The Chesapeake and Ohio (C&O) Canal was supposed to connect ports in Washington, D.C. with the Ohio River, but it never reached its destination before the Baltimore and Ohio (B&O) Railroad rendered it obsolete in 1850. It employed 35,000 laborers (mostly European immigrants) during its 22 years of construction and eventually carried coal out of the Appalachian Mountains for decades. The canal closed in 1924, but it left behind indelible historic landmarks like locks, dams, aqueducts, historic hotels, and a 3,118-foot long tunnel.
Historic locks, boat tours, Great Falls Tavern, boating
C&O Canal National Historical Park is run by the National Park Service (NPS) and offers multiple free visitor centers along the route that are open seasonally. Near Washington, D.C. both the Great Falls Tavern and Georgetown Visitor Centers offer mule-drawn canal boat rides on a first-come, first-served basis April through October. We enjoyed touring the historic locks of the canal in Hancock, Maryland after visiting Catoctin Mountain Park and Antietam National Battlefield.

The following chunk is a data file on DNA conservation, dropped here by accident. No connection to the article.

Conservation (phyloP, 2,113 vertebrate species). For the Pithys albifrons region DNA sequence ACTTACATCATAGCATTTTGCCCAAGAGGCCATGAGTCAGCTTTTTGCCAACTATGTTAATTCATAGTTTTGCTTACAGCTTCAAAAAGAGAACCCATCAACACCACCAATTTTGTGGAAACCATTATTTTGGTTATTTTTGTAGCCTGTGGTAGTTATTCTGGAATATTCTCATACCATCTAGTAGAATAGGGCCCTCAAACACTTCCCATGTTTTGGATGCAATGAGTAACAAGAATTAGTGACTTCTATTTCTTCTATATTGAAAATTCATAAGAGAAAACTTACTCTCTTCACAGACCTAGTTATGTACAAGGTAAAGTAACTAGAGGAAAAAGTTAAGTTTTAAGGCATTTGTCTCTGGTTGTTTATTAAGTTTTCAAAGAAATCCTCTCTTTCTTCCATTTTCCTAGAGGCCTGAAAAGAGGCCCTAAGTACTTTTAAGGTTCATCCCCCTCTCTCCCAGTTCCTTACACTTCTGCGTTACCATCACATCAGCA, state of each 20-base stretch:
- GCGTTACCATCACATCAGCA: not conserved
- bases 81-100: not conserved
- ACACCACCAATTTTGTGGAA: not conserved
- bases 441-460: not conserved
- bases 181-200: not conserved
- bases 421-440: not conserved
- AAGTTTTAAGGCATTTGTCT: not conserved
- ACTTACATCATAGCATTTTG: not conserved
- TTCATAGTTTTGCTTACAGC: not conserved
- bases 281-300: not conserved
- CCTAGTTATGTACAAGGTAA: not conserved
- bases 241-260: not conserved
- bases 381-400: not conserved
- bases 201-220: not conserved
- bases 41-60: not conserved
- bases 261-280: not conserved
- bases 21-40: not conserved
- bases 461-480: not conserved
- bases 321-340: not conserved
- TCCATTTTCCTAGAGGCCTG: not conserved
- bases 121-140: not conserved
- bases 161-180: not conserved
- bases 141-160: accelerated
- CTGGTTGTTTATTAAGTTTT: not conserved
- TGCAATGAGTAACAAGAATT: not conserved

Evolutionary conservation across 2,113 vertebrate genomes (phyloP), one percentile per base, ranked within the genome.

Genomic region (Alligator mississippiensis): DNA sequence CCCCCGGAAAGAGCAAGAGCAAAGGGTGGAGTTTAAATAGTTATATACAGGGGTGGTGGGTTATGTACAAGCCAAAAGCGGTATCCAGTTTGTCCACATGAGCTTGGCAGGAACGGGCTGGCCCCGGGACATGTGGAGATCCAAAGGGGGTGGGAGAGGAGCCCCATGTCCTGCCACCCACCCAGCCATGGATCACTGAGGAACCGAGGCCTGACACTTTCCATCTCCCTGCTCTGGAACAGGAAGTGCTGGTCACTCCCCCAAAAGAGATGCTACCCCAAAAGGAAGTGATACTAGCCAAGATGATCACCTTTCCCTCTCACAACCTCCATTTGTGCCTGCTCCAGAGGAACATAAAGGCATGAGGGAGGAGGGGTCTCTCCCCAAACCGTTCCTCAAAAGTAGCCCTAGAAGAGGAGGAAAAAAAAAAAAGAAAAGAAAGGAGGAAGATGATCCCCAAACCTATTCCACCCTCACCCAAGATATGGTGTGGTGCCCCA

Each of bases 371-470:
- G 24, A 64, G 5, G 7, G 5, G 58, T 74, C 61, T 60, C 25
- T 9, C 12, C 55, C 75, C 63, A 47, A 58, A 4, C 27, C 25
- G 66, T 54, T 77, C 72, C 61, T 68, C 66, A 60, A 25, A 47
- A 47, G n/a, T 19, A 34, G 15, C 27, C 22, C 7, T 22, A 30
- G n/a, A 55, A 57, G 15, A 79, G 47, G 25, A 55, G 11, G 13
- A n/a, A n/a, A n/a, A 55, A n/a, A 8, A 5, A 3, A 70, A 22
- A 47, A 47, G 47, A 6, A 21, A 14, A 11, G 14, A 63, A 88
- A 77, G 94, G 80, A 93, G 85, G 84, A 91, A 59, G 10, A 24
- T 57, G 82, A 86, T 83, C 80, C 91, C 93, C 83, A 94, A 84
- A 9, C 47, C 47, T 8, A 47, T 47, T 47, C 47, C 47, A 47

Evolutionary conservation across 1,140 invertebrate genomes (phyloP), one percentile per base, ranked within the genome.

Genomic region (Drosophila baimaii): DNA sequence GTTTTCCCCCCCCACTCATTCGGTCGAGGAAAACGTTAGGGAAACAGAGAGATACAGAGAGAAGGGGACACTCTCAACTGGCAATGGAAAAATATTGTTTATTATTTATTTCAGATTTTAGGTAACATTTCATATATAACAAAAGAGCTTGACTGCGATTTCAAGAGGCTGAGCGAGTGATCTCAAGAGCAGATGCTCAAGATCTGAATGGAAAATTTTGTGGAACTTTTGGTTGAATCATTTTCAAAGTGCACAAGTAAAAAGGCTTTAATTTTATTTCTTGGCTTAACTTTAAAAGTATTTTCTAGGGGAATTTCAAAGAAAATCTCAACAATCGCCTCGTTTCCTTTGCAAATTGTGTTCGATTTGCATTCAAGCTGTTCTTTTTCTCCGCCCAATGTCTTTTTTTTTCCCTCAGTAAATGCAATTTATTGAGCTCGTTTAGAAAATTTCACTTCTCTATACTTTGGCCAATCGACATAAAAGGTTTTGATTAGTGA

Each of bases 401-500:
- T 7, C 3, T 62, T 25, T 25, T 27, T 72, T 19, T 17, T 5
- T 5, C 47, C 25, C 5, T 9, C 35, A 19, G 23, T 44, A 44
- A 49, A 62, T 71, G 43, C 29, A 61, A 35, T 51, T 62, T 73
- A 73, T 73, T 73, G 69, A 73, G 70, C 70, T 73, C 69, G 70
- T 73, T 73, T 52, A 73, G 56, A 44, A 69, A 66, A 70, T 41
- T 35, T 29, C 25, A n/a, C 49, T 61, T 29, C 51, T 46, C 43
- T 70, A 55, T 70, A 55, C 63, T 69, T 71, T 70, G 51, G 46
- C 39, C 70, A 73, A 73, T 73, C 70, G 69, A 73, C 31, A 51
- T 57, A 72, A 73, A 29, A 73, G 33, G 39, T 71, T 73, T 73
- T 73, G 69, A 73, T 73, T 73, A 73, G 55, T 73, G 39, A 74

Today you can walk and bike the graded 184.5-mile towpath that follows the Potomac River, camping at designated sites along the way if you choose.
The canal locks at Hancock, Maryland became part of the park that was created in 1971. The boarding house located there now serves as an NPS visitor center.
Summer, as most of the visitor centers are closed seasonally
None, except at Great Falls Tavern
All roads paved
There are primitive drive-in camping areas at five spots along the canal path, as well as 30 backpacking campsites spaced approximately five miles apart. There is also a nice NPS campground at Catoctin Mountain Park in Maryland.
George Washington Memorial Parkway (Virginia-Maryland)
Harpers Ferry National Historical Park (West Virginia-Maryland-Virginia)
Allegheny Portage Railroad National Historic Site (Pennsylvania)
Explore More – At its peak of operation, how many mule-drawn boats were in service on the C&O Canal?